At a recent awards ceremony hosted by the Washington Athletic Club, USC Coach Pete Carroll strode to the podium. As he addressed the Seattle audience, he noted his star freshman safety, Taylor Mays. "Sorry to take your best," Carroll said, "but when we have a shot at them, we'll come in and steal them."
Such words serve as a dagger to the heart of any Husky fan. Losing premier local talent is always difficult, as evidenced by the recent painful migrations of Jonathan Stewart (to Oregon), Steve Schilling (to Michigan) and O’Dea high school’s Taylor Mays (to USC). However, Mays in particular was tough to lose. As the son of former Husky defensive tackle Stafford Mays, he was a so-called “legacy recruit.” There was a time when those types were slam-dunks for the U-Dub. It’s interesting to note that prior to selecting USC, Mays didn’t have any prior allegiance to the Trojans.
“Taylor hadn’t grown up a fan of USC,” said his father Stafford Mays recently. “He grew up as a Dawg! I took him and his brother to the Husky games when they were little.
“Initially when he was getting recruiting letters, they were coming in bunches,” he said. “Stanford and WSU were actually the first schools to contact him. Taylor had over fifty scholarship offers, and he began narrowing it down. When USC suddenly contacted him, he was really intrigued by that. He had been contacted by a lot of other schools but hadn’t heard from them. When he did, I told him how I had been in Minnesota when Pete Carroll was there. Plus, USC was in the hunt for the national championship at the time they were recruiting him.
“Taylor was gathering information and doing his own research,” he said. “He was looking at websites and checking out stadiums and past histories. He was looking at who was in the top ten, and who was strong academically. He got it down to five schools. So we went and visited those schools unofficially. He asked me what I would do. But I told him, `This is not my decision to make, this is your decision. I will guide you through the pros and cons, but ultimately it is up to you to make this life decision. You’ve done all the hard work to get to this point, so it’s your decision to take it to next level.’”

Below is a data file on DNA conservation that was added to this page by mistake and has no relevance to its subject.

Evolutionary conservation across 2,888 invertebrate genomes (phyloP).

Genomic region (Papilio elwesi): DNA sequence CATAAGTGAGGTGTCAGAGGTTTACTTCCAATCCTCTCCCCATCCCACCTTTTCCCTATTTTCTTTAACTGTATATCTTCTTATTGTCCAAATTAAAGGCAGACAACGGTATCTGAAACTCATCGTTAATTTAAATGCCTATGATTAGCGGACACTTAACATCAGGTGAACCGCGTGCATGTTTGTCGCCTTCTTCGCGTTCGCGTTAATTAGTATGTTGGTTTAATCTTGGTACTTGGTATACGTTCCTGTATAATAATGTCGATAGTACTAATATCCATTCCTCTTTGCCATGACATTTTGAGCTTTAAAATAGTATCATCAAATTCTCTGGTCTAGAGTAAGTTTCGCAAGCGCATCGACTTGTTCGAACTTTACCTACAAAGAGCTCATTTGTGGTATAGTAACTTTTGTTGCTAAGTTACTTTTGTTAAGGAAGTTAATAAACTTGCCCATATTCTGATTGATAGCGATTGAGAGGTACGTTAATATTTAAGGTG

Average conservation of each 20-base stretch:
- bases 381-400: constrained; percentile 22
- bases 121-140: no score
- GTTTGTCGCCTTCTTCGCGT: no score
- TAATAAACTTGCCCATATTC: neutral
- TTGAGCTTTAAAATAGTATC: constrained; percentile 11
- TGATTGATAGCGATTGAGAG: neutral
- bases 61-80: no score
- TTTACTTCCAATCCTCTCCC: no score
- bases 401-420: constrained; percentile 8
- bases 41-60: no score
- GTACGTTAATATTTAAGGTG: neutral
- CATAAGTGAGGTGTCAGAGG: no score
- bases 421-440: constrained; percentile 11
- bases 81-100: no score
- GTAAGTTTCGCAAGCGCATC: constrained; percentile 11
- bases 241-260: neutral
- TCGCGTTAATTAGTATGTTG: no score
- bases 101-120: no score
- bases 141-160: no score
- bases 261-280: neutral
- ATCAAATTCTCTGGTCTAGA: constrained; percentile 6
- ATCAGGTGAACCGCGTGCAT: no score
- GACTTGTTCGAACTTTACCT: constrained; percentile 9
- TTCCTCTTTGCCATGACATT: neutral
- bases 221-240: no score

Ultimately, Taylor announced his intention to become a USC Trojan. Stafford was asked what it was like to see his son pack up and move out of the house for the first time.
“That was a bit of a sad day,” he said. “I didn’t like that day. It’s mandatory for (USC’s incoming freshmen) to go to summer school, to get acclimated to the area and the school. I thought that was a good thing. So we were making arrangements and getting Taylor ready to go. Taylor’s Mom and I flew down there to Los Angeles with him. We had two big duffel bags of his stuff to take into the dorms. We helped him through the registration process and then went out for dinner. Then the next morning, it was time for us to leave for home. We dropped him off, and watched him as he walked toward the dorms. And that was it! Our little boy had left home and was becoming a man.
“He called us pretty much every day, throughout the summer and the season,” continued Stafford. “Just to check in and see how things are. That made us feel pretty good. You see, for our family, the year 2006 was a pretty difficult time. My Mom passed away in February, and my wife’s Mom passed away in August. So Taylor had lost both of his grandmas in a short time. He had a heavy heart when he left Seattle and headed for Los Angeles. He was determined and all that type of stuff. And he kept in constant touch.”
It was a new world into which Taylor Mays emerged, and seemingly millions of miles away from O’Dea high school. Practices at USC were earmarked with Coach Carroll’s rampant enthusiasm and immense emphasis on competition. In his daily calls back to Seattle, Taylor provided updates to his Dad.
“He said that the practices were upbeat and intense,” said Stafford. “He said `Dad! There’s no time for resting! We’re going and going. I enjoy it and it’s super-competitive, but it’s non-stop.’ I also think the speed of the game was an adjustment for Taylor. The #1 thing was he did was a lot of film study—looking for the strengths and weaknesses of his opponents. He had the maturity to prepare himself and make sure he was ready.”